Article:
Just one week ago, all of the Oscar buzz was in favor of "Avatar." After dominating the box office for over a month, the film picked up the Golden Globes for Best Picture and Director. From reporters to ordinary moviegoers, no one would stop talking about "Avatar." It was riding an unstoppable wave to the top.
Then, one of the most important precursors to the Oscars, the Producers Guild of America, announced its pick for Best Picture: "The Hurt Locker." While "The Hurt Locker" picked up nearly every major critics' award, it went home empty handed at the Globes and Screen Actors Guild Awards.
Now, just one award might not mean "Avatar" is a total goner. However, the Globes are not known as a very good predictor for the Oscars (sorry, "Hangover" fans). The Guild Awards are usually much more accurate, as much of the voting body for the Guilds also vote for the Oscars. Meanwhile, the HFPA, who vote for the Globes, are an entirely separate voting body.
This news still stuns me. While "The Hurt Locker" is one of the most critically acclaimed films of the year, its box office can't help it much. "The Hurt Locker" made about $12 million domestically. That's less than half of what "Avatar" made on its opening day.
Now, Best Picture winners don't necessarily need to be blockbusters like "Avatar," however I do recall people saying that the $54 million gross was too low.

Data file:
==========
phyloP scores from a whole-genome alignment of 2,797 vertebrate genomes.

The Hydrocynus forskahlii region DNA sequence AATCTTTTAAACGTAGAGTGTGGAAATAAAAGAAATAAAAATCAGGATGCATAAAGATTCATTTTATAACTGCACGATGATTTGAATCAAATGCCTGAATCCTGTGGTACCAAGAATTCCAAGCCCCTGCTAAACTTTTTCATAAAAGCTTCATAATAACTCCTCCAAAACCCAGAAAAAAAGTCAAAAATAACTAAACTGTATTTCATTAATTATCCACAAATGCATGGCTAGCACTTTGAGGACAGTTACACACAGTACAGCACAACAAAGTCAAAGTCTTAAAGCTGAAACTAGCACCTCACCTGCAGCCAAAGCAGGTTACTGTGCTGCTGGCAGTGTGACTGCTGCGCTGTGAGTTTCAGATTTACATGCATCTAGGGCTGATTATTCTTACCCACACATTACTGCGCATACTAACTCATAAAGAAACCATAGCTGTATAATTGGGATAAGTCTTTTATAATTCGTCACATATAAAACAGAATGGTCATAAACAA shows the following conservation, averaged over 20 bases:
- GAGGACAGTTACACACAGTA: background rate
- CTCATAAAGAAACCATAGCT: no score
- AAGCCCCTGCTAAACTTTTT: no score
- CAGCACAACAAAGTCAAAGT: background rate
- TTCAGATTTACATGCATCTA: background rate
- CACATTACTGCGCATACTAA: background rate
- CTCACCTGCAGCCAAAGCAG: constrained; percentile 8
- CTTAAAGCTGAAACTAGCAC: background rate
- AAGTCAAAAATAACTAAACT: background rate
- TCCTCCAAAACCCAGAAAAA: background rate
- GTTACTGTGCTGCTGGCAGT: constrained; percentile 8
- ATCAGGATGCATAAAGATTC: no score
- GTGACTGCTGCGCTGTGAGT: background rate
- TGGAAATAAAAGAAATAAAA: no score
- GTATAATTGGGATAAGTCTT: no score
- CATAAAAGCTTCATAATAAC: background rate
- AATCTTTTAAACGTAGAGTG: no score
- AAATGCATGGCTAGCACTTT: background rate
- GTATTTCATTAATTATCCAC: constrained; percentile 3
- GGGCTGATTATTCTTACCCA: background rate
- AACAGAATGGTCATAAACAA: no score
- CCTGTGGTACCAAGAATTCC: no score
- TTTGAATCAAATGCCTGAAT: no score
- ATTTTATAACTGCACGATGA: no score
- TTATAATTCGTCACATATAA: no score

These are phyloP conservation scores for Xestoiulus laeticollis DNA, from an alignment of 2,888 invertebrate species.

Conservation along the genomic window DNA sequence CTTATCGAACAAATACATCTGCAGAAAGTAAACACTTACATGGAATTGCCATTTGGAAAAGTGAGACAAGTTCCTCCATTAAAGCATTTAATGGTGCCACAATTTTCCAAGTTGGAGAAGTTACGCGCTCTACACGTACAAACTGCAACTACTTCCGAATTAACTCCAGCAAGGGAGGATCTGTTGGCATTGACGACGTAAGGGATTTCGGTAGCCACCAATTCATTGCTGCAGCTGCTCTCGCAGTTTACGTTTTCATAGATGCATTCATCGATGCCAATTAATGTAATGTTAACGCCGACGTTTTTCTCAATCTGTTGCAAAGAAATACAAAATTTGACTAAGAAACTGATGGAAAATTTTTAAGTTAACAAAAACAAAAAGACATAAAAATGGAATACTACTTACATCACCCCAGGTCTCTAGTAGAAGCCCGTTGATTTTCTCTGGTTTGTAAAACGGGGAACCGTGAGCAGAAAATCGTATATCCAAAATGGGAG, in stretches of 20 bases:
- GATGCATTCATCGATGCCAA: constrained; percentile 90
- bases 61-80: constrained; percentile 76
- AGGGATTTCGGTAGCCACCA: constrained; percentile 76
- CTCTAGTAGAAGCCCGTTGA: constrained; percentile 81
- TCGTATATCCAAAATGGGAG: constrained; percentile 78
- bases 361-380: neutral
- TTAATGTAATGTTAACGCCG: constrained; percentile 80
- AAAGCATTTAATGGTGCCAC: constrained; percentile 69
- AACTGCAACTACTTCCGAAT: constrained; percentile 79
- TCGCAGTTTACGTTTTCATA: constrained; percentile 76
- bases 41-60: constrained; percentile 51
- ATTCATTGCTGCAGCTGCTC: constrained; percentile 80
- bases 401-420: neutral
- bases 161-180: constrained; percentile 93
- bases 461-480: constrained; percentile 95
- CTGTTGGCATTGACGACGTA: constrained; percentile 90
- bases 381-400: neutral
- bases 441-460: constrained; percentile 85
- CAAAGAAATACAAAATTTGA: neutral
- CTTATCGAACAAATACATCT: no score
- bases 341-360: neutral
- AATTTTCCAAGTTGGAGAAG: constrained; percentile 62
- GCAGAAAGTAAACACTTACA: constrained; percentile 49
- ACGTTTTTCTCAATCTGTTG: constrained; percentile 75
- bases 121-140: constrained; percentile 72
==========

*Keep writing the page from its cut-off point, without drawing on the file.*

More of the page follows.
Going beyond money, "The Hurt Locker" makes sense as a Best Picture winner. Not only is it a masterpiece, but it's a defining film of our time. It is by far the best film made yet about the Iraq War. It's a film that combines brilliant directing and technical mastery with fantastic performances and solid writing. Not to mention, it can go down as one of the most suspenseful films I've ever seen.
Also, awarding "The Hurt Locker" would be something of a brilliant move on the Academy's part. In a year where the Academy extended the field to 10 movies in order to attract bigger movies (and more viewers), nominating a little seen independent film like "The Hurt Locker" would be a hilarious screw you to the American public. Well, at least I'll be laughing.
"The Hurt Locker" might even have a bigger shot in the Best Director category. Kathryn Bigelow did an outstanding job giving her film a documentary feel and bringing out the highest level of tension in situations that involved absolutely no blood shed. This is the kind of work someone should win Awards for, and depending on which direction the DGA goes, I have a strong feeling that this could end up being the first year a woman picks up the prize for Best Director.
Then again, the Oscar nominations have yet to even come out. Who knows, maybe voters will shock us all and nominate neither. That's highly unlikely. One thing is for sure though: after years of easily predicted frontrunners ("No Country for Old Men," "Slumdog Millionaire"), we finally have little clue who is going to win. This could turn out to be one of the more exciting Oscar years in our lifetime.
Side Note: I can't forget to mention that "Inglourious Basterds," still my favorite movie of the year, one the SAG Award for Best Ensemble. Actors make up the largest portion of the Academy, and there is always a possibility that "Basterds" could pull of an upset like "Crash" did after it beat out "Brokeback Mountain" for the Best Ensemble prize. I can dream, can't I?